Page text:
Fontrovery: Archer, or What Does Martha Stewart and S&M Have in Common?

While retreating on a much-needed vacation, I was strolling through a souvenir shop and saw the book cover design for the much talked about Fifty Shades of Grey.

I haven’t read the book, I don’t really care to; S&M doesn’t really appeal to me. What can I say, I’m not a sexually repressed middle-aged divorcée.

Regardless of how I feel about the content of the book, the design of the book cover is pretty weak. I mean, if typography is one of the main vehicles for graphic communication, than surely using the font for all type-related choices had to have been deliberate. In this particular case, I am having a hard time seeing why.

I’ve talked about the misuse of Archer in a previous article, which you can read here, that addressed the use of Archer as the typeface for the 2012 Academy Awards. The argument I made then is similar to the argument I’m making now; the essence of that font is not appropriate for glitzy award shows or novels about torrid romantic affairs. It’s a great solid font, that speaks to warmth, openness, well read and easily understood information, anything homey, styled, cooked, knit, crafted, or created. I have a hard time shifting from that distinction, I really do.

I see Archer’s use in Quaker Oats: PERFECTION. See it in some sort of lifestyle ad with food? Fantastic. Archer’s use as copy font in Newsweek? Questionable. I find it a little too cutesy as the main copy text in the paragraph snippet (taken from the original AIGA article), but I don’t mind it as a call out/secondary font underneath Sarah Palin.

Using a font simply because you like it/it’s in style/whatever reason you throw in there doesn’t mean it’s the right vehicle for that font. Fonts have their place and roles to fill, just as much as the color palette and the images you choose to support your ideas. I’m not really sure what a good font choice for a novel about S&M would be, but I could imagine a strong geometric sans-serif like futura or univers would have been a great place to start. Severe, stern, and unexpected. That’s the role of the designer to uncover how the typography speaks towards the content; not necessarily just switching a font from one or the other, but using the letterforms as medium within themselves. Not to sound like a complete Negative Nancy, but I really do see this as a missed opportunity!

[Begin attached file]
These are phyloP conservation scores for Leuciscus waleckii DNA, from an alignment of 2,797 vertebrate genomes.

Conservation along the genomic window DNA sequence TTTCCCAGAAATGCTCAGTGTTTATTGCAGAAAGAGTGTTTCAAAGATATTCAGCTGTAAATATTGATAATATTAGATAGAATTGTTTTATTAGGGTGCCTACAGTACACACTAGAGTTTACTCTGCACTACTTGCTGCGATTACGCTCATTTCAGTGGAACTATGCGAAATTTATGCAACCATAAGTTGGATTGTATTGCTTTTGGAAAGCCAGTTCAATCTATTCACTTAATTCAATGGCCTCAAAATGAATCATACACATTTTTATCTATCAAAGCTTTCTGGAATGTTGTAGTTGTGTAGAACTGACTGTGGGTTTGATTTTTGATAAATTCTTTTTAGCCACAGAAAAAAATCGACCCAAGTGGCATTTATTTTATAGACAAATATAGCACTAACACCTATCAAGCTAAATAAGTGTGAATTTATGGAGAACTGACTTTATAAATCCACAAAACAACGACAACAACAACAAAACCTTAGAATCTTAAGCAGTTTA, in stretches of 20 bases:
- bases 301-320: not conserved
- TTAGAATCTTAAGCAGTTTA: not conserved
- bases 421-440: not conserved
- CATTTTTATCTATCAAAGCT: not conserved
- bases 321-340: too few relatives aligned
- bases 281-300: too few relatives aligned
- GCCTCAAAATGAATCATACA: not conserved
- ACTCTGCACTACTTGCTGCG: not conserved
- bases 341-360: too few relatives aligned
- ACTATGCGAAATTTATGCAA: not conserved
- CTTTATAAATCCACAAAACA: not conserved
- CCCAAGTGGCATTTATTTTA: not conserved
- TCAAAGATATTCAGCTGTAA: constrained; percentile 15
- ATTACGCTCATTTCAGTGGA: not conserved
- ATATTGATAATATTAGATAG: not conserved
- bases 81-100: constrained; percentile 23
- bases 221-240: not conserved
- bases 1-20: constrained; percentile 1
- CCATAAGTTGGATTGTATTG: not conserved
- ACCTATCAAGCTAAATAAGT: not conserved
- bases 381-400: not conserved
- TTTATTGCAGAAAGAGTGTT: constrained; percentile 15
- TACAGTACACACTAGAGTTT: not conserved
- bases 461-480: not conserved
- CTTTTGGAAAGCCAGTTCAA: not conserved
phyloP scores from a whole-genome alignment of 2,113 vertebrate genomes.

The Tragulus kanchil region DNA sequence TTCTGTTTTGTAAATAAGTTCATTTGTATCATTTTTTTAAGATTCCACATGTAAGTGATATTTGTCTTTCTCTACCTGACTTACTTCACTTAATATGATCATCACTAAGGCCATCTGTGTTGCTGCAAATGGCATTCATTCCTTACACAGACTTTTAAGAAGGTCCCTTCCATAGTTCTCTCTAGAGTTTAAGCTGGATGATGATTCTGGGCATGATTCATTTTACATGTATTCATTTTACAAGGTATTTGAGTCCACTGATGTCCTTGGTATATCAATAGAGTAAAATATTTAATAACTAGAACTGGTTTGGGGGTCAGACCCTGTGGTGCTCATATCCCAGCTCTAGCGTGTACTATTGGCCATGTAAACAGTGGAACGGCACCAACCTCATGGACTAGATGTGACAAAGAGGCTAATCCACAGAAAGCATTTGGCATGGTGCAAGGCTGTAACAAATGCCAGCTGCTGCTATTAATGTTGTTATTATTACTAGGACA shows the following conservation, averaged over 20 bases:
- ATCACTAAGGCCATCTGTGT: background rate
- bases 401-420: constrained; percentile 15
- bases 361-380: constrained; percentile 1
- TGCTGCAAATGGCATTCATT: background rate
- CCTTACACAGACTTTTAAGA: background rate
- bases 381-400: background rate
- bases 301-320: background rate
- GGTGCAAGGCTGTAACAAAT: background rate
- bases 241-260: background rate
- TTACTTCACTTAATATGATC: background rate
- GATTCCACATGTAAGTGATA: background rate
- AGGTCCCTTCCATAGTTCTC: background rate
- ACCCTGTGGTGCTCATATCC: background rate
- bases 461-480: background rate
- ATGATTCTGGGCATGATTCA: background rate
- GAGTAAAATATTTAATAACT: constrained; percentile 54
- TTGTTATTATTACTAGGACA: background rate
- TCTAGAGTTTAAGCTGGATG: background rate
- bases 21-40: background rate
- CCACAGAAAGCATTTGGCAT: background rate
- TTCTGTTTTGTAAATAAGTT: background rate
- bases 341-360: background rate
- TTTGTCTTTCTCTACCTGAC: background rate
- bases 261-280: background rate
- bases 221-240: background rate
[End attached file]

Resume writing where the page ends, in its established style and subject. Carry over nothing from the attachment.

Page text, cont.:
Typography/color could have been used more expressively to show themes/messaging within the book in a conceptually visual way. I mean, not every project can be gloriously cool in every aspect; so you have to find the opportunities to make extremely special.

I took five seconds to sketch out an idea that came to me while I was writing this very blog post. I thought it could be interesting to see what a multitude of different fonts layered on top of each other would communicate. I’m assuming, since one of the main character’s in the novel (I skimmed Wikipedia) is Christian Grey, that the 50 Shades of Grey could speak to his personality. You know, since there’s already a mask theme going on. Continuing with this assumption, I collected a handful of fonts; some in different categories (sans-serifs on top of serifs), and some just ranging in type families (italics on top of bold). Instantly I understand the figure ’50’ as a ‘changeable’ force; at the very least living and layered. ’50’ is still clearly legible, and I enjoy its conceptual qualities; even if they are a bit arbitrary and superficial.

I also wanted to show what a non-treatment type solution could have felt like in a different font. I used Futura, a solid example of a stern no-nonsense typeface. Because when I think S&M, I definitely think “stern” and “no-nonsense”, and not warm and fuzzy come home for freshly baked cookies.

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